Canadian military’s COVID-19 vaccine policy violated Charter of Rights, review reveals

The Military Grievances External Review Committee, which reviews grievances referred to it by the chief of defence staff, has found that the Canadian Armed Forces COVID-19 vaccine policy violated its members' Charter rights. A total of 157 grievances were filed with the independent tribunal over the military's vaccination policy, which took effect in the fall of 2021 and remained in place for nearly a year before being updated to apply more narrowly.

The vaccine policy required Canadian Armed Forces members to be vaccinated against COVID-19 or face release. By the time the requirement ended in October 2021, 299 people had been released and another 108 left on their own. Similar policies had been put in place for the core public administration and employees of the Department of National Defence.

The committee released three annexes in mid-July outlining its analysis to streamline future cases, as dozens of similar grievances are being considered simultaneously. The committee found that the policy infringed on the rights protected under Section 7 of the Charter, which guarantees life, liberty, and security of the person. It concluded that the limitations on these rights were not in accordance with the principles of fundamental justice and were not justified under Section 1 of the Charter, which allows for reasonable limits on rights and freedoms.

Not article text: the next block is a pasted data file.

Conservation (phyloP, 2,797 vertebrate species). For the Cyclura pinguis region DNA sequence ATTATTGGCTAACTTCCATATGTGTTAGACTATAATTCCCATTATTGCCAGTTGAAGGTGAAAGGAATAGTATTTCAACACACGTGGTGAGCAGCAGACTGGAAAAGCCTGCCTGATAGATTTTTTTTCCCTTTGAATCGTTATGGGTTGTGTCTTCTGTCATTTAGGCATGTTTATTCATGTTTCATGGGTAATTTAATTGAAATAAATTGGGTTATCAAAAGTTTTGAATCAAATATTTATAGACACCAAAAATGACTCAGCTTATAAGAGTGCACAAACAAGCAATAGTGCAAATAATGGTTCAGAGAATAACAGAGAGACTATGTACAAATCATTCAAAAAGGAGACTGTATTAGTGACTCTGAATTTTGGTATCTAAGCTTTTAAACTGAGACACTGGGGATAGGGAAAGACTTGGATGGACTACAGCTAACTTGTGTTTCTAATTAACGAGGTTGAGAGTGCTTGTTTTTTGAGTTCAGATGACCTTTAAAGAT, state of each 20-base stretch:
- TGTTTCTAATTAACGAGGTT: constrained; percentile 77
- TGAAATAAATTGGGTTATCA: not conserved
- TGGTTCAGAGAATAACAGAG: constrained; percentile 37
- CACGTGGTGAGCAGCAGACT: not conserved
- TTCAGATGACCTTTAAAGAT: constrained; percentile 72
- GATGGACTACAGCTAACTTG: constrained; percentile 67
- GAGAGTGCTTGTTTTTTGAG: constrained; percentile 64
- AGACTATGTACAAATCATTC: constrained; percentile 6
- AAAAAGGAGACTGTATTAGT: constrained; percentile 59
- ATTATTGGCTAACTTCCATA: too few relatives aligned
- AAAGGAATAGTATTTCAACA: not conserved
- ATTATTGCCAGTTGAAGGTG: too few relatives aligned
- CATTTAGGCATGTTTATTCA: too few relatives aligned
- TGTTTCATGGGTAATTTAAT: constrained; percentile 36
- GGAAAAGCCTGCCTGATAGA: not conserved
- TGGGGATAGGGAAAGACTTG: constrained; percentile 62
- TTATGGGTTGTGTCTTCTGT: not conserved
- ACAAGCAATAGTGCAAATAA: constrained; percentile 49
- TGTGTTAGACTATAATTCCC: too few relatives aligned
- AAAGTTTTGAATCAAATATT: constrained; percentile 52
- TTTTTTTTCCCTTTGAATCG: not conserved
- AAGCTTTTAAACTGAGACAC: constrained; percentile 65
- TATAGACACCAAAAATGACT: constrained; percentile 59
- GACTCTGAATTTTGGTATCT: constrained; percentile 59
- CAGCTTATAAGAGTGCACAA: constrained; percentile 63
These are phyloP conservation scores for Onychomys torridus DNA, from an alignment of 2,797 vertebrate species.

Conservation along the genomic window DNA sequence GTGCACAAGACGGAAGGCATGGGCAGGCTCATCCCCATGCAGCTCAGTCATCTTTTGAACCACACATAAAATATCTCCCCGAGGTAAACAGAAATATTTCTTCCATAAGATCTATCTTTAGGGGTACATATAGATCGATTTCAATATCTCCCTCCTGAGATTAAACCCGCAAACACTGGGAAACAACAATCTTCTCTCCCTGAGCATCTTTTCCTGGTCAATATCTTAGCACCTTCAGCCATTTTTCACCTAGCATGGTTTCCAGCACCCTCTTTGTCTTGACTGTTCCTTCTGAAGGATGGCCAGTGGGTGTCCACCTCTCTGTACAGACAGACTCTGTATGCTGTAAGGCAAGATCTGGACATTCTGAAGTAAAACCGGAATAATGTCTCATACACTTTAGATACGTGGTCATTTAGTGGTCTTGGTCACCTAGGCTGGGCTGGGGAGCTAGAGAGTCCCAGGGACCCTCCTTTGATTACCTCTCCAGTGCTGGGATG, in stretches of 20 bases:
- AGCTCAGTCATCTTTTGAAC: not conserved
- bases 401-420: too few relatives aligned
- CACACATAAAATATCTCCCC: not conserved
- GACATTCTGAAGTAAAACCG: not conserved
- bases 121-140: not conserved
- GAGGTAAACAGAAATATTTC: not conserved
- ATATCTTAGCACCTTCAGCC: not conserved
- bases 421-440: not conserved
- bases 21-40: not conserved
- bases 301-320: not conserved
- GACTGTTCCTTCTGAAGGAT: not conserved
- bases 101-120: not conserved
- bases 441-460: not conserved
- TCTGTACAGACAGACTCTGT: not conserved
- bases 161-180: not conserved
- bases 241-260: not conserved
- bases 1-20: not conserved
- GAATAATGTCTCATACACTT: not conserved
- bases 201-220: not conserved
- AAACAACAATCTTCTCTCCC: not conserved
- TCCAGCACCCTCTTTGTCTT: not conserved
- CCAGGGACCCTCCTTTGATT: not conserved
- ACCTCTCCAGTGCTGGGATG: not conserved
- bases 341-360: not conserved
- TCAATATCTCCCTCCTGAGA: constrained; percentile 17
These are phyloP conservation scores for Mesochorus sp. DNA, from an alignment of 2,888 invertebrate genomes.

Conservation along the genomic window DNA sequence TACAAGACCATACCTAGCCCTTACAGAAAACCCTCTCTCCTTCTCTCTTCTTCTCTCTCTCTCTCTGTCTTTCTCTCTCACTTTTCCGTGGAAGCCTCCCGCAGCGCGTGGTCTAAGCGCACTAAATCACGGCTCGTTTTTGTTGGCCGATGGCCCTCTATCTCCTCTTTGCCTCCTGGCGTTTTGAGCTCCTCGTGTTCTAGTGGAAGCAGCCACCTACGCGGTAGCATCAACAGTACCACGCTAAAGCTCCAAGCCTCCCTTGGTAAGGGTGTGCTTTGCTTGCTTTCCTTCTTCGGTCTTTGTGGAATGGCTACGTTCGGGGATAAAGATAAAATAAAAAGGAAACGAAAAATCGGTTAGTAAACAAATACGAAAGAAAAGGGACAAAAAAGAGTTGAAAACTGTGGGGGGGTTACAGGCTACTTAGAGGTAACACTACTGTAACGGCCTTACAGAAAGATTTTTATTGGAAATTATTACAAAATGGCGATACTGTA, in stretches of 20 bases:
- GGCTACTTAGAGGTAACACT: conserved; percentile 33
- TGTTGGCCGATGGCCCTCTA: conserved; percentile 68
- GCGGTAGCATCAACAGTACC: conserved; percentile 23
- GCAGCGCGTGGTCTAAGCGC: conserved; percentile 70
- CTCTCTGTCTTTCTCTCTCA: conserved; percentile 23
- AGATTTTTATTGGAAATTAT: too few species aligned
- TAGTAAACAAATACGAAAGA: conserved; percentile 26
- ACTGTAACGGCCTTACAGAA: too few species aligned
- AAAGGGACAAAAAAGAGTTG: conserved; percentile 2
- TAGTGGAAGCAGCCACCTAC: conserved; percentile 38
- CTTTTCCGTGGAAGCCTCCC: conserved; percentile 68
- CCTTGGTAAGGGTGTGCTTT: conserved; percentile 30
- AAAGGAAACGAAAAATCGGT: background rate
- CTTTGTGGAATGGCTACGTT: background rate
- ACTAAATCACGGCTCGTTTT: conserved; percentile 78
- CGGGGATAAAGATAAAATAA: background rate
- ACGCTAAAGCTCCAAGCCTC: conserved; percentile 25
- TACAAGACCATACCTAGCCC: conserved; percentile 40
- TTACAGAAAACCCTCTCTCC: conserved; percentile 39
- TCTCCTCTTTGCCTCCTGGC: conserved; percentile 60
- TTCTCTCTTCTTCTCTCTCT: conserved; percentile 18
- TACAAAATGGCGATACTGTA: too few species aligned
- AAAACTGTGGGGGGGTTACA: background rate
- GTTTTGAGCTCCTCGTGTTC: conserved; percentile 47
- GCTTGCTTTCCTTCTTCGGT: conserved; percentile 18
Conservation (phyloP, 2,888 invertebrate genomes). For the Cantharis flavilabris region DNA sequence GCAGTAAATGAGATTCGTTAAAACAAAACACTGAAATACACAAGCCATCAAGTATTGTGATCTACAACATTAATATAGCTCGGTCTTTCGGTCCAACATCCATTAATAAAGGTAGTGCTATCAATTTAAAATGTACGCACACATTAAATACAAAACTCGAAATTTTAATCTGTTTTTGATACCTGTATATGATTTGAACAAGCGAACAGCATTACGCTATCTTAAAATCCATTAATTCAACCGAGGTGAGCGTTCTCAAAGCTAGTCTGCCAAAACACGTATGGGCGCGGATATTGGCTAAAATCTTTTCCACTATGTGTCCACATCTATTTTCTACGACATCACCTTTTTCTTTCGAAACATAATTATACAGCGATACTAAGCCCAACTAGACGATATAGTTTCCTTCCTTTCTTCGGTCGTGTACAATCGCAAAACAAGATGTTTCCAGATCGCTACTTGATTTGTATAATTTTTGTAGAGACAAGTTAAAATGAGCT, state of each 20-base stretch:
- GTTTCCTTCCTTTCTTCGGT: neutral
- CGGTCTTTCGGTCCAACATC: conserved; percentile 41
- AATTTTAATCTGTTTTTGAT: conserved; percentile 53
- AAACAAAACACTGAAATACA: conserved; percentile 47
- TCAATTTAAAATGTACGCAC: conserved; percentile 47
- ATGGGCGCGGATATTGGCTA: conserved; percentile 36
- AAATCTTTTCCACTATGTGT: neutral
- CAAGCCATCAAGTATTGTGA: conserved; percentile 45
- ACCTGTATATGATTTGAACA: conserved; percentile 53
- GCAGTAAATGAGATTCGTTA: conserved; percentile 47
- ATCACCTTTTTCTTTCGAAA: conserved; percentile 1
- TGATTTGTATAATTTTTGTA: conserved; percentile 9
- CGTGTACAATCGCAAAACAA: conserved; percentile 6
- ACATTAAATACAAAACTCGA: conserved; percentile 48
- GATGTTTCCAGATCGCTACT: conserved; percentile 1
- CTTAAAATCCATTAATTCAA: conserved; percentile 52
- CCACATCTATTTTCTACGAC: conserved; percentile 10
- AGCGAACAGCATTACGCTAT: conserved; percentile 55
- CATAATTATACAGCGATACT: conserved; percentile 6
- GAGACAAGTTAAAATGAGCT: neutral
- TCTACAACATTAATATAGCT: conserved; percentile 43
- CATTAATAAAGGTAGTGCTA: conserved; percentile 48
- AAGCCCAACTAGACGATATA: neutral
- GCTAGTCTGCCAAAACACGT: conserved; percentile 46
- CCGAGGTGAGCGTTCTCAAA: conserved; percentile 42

The committee member who wrote the analysis, Nina Frid, stated that while there was justification for a vaccine mandate based on the effectiveness of COVID-19 vaccines, the policy arbitrarily distinguished between those who could not get vaccinated and those who chose not to. Frid found the policy to be "overly broad" and its implementation to be "disproportionate."

The committee is recommending that all administrative actions taken against members who refused to get vaccinated be rescinded, and in one case, it is calling for a griever to be allowed to re-enroll in the military. However, the final decisions in these cases rest with Gen. Wayne Eyre, the chief of the defence staff, who is not obligated to follow the committee's recommendations.

The Defence Department emphasized that the process is not yet finished until Eyre's review is complete. It stated that the Canadian Armed Forces make vaccination decisions based on up-to-date medical evidence and advice, as well as the need to be operationally ready. Over 96 percent of Armed Forces members are currently vaccinated against COVID-19.


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